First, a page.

The commemoration of King Silmba takes places at Komjekejeke in Wallmanthal not east of Pretoria everty first week of March. This 30 year old event see amaNdebele celerating the life of King Silimba and his wise move of deciding not to engage the Boers in as he felt that war could have wiped amaNdebele from South African history.
AmaNdebele once faced a possibility of total wipe out from South Africa, this is after Mzilikazi KaMashobane led a an army and caused rampage in South Africa in the 1820s. After a while Mzilikazi settled amongs amaNdebele in Pretoria. It is belived that after amaNdebele had welcomed Mzilikazi and settled peacefully for a year Mzilikazi ploted and killed King Sibindi of Manala Mbhongo tribal house. Oral history tell how Mzilikazi fled with more than 18 000 young men and women killing older men and women. They say Mzilikazi did not end there he also went to the east whre King Magodongo was he also killed King Magodongo and fled towards the north.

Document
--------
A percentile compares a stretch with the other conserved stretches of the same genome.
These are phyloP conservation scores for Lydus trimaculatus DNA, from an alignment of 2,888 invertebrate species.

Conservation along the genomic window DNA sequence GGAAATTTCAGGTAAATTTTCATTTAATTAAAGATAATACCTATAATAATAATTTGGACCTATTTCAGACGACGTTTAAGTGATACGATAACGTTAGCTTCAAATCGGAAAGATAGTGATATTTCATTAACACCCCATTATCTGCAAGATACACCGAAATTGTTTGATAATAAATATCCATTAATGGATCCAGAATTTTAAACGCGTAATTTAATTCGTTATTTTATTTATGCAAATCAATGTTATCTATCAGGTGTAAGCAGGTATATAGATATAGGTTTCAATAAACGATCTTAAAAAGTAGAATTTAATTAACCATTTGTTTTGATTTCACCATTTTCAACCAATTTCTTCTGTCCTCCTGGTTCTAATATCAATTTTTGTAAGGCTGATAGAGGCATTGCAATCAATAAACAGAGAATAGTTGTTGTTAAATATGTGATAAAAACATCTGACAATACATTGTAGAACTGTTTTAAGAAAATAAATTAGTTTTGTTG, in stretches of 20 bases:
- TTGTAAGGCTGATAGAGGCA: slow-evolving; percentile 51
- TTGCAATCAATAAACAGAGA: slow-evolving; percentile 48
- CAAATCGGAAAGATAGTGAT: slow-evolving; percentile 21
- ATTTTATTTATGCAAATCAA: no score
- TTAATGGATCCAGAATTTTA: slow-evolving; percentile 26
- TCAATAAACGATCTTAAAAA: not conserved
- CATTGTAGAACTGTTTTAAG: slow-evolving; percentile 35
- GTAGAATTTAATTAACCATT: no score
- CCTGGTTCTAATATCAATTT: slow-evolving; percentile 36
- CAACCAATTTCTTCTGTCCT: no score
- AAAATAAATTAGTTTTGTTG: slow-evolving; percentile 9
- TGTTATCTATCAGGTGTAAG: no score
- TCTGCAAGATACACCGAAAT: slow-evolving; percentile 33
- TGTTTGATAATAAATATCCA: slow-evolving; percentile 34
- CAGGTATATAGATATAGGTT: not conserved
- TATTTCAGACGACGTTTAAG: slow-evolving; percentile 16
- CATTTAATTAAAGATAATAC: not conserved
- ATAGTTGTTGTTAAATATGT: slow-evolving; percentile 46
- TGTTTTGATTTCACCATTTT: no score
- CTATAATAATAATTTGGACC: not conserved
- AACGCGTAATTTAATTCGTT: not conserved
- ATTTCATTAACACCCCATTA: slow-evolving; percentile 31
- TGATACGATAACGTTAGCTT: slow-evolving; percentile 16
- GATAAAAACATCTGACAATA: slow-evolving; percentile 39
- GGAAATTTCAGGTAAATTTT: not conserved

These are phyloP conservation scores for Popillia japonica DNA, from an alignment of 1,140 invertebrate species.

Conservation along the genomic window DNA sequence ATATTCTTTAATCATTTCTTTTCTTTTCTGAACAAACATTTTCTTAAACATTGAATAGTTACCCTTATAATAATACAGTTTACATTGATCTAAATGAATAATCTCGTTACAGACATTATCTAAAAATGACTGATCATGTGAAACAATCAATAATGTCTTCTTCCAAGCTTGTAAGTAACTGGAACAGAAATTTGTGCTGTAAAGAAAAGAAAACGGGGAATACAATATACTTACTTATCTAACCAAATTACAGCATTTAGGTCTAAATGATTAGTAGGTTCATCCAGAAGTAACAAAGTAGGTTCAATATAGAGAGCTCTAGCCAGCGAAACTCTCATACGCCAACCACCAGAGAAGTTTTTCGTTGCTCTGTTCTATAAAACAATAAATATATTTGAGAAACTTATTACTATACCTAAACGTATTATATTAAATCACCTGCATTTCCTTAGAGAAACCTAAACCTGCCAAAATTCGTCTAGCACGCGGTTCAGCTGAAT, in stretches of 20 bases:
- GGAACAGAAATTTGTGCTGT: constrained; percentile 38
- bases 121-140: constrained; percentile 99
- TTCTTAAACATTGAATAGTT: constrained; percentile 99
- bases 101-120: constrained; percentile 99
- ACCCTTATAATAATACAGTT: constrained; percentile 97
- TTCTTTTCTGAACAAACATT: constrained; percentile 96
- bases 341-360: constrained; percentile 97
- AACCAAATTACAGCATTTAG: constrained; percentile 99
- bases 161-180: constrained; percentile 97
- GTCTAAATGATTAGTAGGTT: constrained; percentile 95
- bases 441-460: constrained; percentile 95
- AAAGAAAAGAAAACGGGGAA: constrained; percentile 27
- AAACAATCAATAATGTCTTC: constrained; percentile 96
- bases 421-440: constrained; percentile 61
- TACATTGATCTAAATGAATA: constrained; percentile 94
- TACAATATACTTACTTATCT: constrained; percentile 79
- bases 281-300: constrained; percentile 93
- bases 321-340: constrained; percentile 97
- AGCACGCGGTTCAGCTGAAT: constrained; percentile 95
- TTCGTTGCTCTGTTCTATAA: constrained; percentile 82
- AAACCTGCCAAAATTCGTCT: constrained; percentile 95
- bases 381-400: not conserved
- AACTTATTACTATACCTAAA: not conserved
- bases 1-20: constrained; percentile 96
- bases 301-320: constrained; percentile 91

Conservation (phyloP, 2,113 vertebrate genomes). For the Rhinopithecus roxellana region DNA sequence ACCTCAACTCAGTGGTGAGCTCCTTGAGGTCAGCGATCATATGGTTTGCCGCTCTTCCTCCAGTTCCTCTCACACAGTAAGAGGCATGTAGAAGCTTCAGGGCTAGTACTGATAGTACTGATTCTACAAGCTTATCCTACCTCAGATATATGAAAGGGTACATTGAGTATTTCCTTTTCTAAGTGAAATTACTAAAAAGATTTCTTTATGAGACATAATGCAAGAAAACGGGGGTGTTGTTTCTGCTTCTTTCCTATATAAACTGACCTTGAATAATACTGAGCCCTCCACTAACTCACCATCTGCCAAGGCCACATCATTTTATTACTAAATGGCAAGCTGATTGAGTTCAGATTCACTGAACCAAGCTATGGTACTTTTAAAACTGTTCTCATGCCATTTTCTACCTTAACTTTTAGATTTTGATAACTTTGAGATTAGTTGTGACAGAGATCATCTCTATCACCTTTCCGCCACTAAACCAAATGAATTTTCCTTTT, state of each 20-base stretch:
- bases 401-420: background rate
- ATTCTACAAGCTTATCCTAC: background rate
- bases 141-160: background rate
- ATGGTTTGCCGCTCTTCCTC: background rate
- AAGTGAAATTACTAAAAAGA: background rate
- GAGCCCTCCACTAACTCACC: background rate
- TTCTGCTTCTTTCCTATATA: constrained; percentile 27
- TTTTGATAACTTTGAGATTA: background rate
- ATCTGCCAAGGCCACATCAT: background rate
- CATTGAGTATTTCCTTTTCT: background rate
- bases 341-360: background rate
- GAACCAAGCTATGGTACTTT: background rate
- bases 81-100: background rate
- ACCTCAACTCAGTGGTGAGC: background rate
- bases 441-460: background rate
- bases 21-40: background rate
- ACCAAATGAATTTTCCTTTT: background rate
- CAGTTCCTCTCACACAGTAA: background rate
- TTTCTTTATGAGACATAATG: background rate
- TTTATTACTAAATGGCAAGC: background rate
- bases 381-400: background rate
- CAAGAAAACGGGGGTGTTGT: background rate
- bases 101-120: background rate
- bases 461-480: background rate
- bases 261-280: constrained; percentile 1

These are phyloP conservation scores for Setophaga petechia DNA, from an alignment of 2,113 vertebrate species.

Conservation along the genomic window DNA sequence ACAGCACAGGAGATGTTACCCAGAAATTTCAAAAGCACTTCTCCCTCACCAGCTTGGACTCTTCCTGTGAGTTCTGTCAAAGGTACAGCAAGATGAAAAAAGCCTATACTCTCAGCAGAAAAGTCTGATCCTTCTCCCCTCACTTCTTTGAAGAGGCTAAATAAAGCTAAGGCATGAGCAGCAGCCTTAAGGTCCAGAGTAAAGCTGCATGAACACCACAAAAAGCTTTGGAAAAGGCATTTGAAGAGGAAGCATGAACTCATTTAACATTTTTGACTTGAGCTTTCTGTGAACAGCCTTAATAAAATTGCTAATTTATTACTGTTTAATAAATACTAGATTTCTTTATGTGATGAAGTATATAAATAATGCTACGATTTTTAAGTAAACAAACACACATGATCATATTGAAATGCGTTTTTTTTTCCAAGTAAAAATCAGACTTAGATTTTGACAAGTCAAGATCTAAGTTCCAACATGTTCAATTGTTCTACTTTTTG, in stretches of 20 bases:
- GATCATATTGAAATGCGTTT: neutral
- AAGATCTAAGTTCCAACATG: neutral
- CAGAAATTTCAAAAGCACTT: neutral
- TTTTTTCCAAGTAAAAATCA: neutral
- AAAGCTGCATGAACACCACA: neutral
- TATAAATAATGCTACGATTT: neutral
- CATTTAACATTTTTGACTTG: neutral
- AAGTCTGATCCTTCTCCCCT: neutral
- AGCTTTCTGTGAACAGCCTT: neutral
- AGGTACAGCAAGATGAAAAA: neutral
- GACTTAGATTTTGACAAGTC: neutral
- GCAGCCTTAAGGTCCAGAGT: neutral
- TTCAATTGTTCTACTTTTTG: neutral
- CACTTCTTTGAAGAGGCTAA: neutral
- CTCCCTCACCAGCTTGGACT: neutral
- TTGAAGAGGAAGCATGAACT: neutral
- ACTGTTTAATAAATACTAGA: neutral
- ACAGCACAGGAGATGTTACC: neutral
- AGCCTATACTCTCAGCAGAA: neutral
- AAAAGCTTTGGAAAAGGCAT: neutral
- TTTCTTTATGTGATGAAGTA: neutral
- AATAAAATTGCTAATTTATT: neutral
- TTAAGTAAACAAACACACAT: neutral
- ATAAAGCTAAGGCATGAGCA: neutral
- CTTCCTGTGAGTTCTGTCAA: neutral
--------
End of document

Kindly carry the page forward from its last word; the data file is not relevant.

All was good until general Bronkhorst came and demanded the land that amaNdebele had settled in KwaNanduna, otherwise known as Bronkhorstspruit named after the general. A war wa brewing when King Silamba was advised by the Berling Missionaries to oved to Pretoria where they had previously stayed under King Musi. Seeing that the Boers were using sophisticated guns and that his army was not as strong King Silamba opted to move his people to Komjekejeke. This is a moved that is hailed by many as a moved that saved amaNdebele from total anilation.
King Silamba Day is celebrated every year mostly by amaNdebele wakwa Manala Mbhongo which is the great house of King Musi. The day marks the day the people found the place that brought joy to their lives, hence the place was called Komjekejeke. The commemoration is celebrated every first week of March because historicall this was the acient first fruit time, where people used to take what they have harvested and go celebrate at the royal Kraal.
We visited Komjekejeke in Walmanthal north east of Pretoria to witness this cultural historic event.
After barely 10 years amaNdebele determine to prove a point that KoMjekejeke belong to them, they form a trust called Silamba trust that through it they bought about 110 hectors of the land where most heritages are situated. In 1998 about four hectors were declare National Heritage Site by the department of Culture.